Let {X} be a quasi-compact, separated scheme. Then a criterion of Serre asserts that {X} is affine if and only if

\displaystyle H^i(X, \mathcal{F}) =0 , \quad i > 0,

for all quasi-coherent sheaves {\mathcal{F}} on {X}: that is, affine schemes are characterized by the vanishing of the higher cohomology of all quasi-coherent sheaves. The purpose of this post is to explain an interpretation of Serre’s theorem (or rather, the “if” direction) in terms of category theory. Namely, the idea is that if {X} satisfies the cohomological vanishing condition, then the functor

\displaystyle \Gamma: \mathrm{QCoh}(X) \rightarrow \mathrm{Mod}(\Gamma(X,\mathcal{O}_X)),

from the category of quasi-coherent sheaves on {X} to the category of modules over {\Gamma(X, \mathcal{O}_X)}, turns out to be a symmetric monoidal equivalence for formal reasons. A version of Tannakian formalism now shows that {X} is itself isomorphic to {\mathrm{Spec} \Gamma(X, \mathcal{O}_X)}: that is, the category {\mathrm{QCoh}(X)} together with its symmetric monoidal structure recovers {X}.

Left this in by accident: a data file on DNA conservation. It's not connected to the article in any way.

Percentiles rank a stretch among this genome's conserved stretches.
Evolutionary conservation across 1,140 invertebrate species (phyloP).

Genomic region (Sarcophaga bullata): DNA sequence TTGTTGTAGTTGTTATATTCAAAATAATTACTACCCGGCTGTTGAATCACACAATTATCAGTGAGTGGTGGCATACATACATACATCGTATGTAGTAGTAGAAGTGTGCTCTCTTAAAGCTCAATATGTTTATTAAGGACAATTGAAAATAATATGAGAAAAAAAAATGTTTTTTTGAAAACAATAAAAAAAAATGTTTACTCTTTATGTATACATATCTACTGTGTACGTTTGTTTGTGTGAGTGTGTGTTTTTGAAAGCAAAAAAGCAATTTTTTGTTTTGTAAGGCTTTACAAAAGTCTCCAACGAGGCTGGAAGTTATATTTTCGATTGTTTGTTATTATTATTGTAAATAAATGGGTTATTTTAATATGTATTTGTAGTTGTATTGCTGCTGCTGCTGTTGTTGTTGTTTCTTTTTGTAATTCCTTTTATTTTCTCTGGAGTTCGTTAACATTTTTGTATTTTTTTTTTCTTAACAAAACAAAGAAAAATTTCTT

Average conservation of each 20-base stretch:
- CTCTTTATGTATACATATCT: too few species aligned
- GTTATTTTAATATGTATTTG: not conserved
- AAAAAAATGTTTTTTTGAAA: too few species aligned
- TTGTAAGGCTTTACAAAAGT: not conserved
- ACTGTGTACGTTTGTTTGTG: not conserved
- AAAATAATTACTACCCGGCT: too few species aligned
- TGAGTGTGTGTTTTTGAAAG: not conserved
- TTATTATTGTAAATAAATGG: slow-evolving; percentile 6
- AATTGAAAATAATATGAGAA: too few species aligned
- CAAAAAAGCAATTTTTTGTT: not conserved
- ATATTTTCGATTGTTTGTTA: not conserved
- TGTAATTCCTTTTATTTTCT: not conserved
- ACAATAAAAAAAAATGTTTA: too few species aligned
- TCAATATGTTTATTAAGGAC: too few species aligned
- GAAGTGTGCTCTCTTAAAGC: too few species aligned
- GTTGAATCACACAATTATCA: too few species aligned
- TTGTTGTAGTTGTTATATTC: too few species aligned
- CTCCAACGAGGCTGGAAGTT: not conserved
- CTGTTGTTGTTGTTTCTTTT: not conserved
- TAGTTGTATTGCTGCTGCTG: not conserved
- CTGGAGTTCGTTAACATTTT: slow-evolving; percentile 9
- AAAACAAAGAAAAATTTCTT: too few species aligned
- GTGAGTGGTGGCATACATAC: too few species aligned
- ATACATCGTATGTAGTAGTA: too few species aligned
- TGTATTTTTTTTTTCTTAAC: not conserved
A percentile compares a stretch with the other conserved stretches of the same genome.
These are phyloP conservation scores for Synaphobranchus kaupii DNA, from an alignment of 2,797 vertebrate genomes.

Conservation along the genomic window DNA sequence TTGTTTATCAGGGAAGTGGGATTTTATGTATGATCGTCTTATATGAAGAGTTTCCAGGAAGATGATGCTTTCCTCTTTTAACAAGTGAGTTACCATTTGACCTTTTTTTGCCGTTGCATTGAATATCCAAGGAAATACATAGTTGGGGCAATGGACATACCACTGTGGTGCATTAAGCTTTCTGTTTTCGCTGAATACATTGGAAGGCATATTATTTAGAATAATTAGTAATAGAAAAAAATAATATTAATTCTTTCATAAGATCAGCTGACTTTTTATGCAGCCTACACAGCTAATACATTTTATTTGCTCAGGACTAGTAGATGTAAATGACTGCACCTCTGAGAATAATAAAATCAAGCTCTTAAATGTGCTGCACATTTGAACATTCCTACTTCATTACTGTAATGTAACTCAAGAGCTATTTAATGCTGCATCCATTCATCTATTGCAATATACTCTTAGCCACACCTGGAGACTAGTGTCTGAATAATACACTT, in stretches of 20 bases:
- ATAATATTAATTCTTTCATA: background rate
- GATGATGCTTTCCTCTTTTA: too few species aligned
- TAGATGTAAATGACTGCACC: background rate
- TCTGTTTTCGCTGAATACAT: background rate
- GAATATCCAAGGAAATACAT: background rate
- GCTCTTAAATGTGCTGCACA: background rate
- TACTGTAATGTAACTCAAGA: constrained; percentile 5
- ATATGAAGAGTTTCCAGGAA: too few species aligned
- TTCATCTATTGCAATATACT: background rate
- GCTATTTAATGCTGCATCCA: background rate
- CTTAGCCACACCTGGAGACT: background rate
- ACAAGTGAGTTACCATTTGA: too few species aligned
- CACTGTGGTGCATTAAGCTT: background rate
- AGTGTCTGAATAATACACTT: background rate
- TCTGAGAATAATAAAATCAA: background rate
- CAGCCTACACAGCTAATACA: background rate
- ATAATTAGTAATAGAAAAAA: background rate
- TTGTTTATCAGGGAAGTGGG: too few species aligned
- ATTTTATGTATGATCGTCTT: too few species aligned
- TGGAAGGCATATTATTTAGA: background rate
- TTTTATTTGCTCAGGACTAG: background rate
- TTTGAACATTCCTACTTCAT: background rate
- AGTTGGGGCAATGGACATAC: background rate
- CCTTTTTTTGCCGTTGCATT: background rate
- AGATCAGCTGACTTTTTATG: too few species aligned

Edit: I was sure this material was well-known folklore, but didn’t have a reference when I posted this. Now I do; see Knutson’s Algebraic Spaces.

Second edit (11/19): I just realized that the argument below leaves out an important piece: it doesn’t show that the structure sheaf is a generator! I’ll try to fix this soon.


1. The Morita theorem

Let {\mathcal{A}} be an abelian category. How can we tell if {\mathcal{A}} is equivalent to the category {\mathrm{Mod}(R)} of (right) modules over a ring {R}? The key property of {\mathrm{Mod}(R)}, which distinguishes it among general abelian categories, is the following: